Bench press vs. flys: which is better for the pecs? [Study review]
The bench press beat flys in terms of average muscle activation for all target muscle groups, including the pecs: see the data below.
So case closed: flys are useless, presses are better for everything? No, that’s not how we should interpret EMG data. The difference in muscle activity came mostly from the top third of the movement, where the bench press still effectively trained the pecs but flys did not: see the data below. This makes perfect biomechanical sense of course: with dumbbells the external moment arm, which is the horizontal length of your literal arm in this case, is maximal in the bottom position, so you get a great stretch, but there is virtually no tension on the pecs in the top position, as there’s no external moment arm for horizontal shoulder flexion/adduction anymore then. Basically, bench presses train the pecs over a greater effective range of motion (ROM). Most research finds training with greater ROM stimulates greater muscle growth. That’s likely due to 2 reasons, but only 1 is relevant here.
Many people would probably argue flys also lose out on constant tension and thereby metabolic stress. I don’t think that’s relevant, as most research has debunked metabolic stress as an independent driver of muscle growth.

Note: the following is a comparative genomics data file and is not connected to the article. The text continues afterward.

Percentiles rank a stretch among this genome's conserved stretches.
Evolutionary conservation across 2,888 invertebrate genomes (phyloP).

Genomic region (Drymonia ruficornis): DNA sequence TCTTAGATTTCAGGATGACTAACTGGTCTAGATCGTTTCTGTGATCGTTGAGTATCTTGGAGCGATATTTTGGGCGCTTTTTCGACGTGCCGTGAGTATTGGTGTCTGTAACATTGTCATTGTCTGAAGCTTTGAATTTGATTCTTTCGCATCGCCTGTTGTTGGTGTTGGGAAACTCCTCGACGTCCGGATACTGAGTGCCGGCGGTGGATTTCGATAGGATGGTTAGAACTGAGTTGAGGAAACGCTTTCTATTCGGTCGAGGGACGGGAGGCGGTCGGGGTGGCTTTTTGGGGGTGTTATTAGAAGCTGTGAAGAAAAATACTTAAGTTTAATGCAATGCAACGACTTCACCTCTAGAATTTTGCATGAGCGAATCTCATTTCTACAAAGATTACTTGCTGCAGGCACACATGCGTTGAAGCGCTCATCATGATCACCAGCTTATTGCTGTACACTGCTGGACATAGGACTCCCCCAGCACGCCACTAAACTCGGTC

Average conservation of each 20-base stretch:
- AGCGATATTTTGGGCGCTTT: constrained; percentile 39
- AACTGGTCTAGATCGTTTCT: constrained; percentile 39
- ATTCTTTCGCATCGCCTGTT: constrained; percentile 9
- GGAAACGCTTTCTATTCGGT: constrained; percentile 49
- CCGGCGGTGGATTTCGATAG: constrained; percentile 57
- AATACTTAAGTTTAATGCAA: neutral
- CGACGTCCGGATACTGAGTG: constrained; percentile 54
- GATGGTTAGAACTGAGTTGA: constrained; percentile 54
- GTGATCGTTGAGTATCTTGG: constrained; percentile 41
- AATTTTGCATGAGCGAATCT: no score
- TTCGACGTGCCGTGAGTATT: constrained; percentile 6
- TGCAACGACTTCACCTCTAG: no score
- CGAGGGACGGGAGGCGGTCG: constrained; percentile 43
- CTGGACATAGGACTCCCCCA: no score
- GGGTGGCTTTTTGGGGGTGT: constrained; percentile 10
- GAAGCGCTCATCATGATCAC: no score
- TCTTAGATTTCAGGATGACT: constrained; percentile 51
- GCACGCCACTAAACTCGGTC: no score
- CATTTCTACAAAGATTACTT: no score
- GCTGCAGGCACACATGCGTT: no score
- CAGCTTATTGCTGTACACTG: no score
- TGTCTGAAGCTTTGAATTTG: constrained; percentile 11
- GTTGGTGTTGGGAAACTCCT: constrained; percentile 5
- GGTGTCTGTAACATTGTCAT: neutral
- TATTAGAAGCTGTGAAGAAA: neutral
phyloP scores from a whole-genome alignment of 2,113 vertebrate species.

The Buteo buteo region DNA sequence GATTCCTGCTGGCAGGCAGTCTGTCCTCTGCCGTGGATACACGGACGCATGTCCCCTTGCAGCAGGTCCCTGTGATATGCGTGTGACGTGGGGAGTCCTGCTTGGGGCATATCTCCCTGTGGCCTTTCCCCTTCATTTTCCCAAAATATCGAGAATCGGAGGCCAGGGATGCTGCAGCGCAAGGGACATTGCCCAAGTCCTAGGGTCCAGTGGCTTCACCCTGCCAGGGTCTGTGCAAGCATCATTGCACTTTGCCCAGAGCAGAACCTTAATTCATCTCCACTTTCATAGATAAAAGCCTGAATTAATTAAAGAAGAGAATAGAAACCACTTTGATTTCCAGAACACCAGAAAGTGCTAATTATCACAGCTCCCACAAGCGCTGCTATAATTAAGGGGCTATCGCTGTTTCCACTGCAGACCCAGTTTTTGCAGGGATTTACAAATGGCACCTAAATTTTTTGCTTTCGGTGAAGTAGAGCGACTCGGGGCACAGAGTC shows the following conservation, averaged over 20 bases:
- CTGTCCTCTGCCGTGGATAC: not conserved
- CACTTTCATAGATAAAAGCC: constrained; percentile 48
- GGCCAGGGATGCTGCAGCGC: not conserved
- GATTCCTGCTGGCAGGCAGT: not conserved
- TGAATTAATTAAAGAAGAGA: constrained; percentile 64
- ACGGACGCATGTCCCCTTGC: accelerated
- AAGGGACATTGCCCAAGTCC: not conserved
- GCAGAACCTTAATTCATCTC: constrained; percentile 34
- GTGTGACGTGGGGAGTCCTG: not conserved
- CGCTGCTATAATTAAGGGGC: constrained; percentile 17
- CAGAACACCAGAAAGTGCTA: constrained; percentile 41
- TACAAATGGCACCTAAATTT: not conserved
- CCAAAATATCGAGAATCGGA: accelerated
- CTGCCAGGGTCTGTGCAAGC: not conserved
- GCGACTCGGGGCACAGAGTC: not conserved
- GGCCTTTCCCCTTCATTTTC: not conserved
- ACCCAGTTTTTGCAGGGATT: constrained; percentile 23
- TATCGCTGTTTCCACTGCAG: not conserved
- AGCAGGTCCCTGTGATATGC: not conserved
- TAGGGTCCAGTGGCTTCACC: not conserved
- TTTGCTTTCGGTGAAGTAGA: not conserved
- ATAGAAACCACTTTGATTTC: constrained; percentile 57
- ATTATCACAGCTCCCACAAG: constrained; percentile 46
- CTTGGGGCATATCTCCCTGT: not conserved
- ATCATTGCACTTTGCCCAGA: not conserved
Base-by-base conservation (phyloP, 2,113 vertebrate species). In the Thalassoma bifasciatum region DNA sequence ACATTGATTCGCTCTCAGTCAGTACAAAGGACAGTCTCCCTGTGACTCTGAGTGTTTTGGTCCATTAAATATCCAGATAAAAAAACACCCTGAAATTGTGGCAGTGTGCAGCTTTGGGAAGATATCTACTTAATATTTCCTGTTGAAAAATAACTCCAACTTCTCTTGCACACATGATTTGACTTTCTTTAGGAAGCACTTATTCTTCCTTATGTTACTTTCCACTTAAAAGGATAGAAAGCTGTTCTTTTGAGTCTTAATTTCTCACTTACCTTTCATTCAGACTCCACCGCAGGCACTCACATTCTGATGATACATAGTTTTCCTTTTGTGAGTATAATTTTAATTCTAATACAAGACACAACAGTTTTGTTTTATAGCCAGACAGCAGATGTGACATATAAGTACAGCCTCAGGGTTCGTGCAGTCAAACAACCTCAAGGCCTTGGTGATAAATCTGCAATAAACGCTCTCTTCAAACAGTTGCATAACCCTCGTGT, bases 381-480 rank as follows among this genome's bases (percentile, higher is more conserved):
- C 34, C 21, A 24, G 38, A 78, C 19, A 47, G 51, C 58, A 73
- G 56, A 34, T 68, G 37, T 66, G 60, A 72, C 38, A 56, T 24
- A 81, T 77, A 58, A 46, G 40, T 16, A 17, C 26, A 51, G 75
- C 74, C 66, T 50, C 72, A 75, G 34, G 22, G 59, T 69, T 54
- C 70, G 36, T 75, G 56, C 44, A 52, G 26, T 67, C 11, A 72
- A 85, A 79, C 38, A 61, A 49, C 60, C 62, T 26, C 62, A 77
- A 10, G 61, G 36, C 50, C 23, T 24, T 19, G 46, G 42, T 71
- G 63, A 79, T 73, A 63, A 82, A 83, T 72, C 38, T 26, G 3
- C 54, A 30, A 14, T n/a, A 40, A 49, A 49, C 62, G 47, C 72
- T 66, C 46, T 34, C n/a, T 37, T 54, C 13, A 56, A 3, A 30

So should we do dumbbell flys? I basically never use them with my clients. Instead, you get the best of all worlds, as well as lower injury risk, with a properly set up cable fly: I call these Bayesian flys and you can read exactly how and why you should do them in this article.
Another interesting finding of this study was the pattern of triceps activity. Many powerlifters argue that the triceps is mostly active in the top position. That’s why block presses are commonly prescribed to build the triceps. I think this is misguided for 2 reasons.
First, as I’ve previously showed, it’s simply not true that the triceps is that much more active in the top of the movement: see the data below. Triceps activity is relatively constant during a bench press. There’s no biomechanical rationale as to why it would be much higher at the top.
Second, bench presses of any kind are not great triceps builders in the first place. I previously posted a review of how most studies find bench presses don’t build the triceps nearly as well as the pecs. While many people thought this was circumstantial evidence, as it didn’t compare the growth rate vs. another exercise, recent research has validated it: bench presses don’t effectively stimulate the long head of the triceps, whereas triceps extensions do. The long head is a biarticulate muscle: it aids not just in elbow extension but also shoulder extension. During a bench press, maximally contracting the long head would cause a significant shoulder extension moment. Since the shoulder flexion moment is likely more limiting than the elbow extension moment during a bench press, this means full contraction of the long head of the triceps is often not desirable.
Tom Erik Solstad, Vidar Andersen, Matthew Shaw, Erlend Mogstad Hoel, Andreas Vonheim, Atle Hole Saeterbakken. (2020) A Comparison of Muscle Activation between Barbell Bench Press and Dumbbell Flyes in Resistance-Trained Males. Journal of Sports Science and Medicine (19), 645 – 651.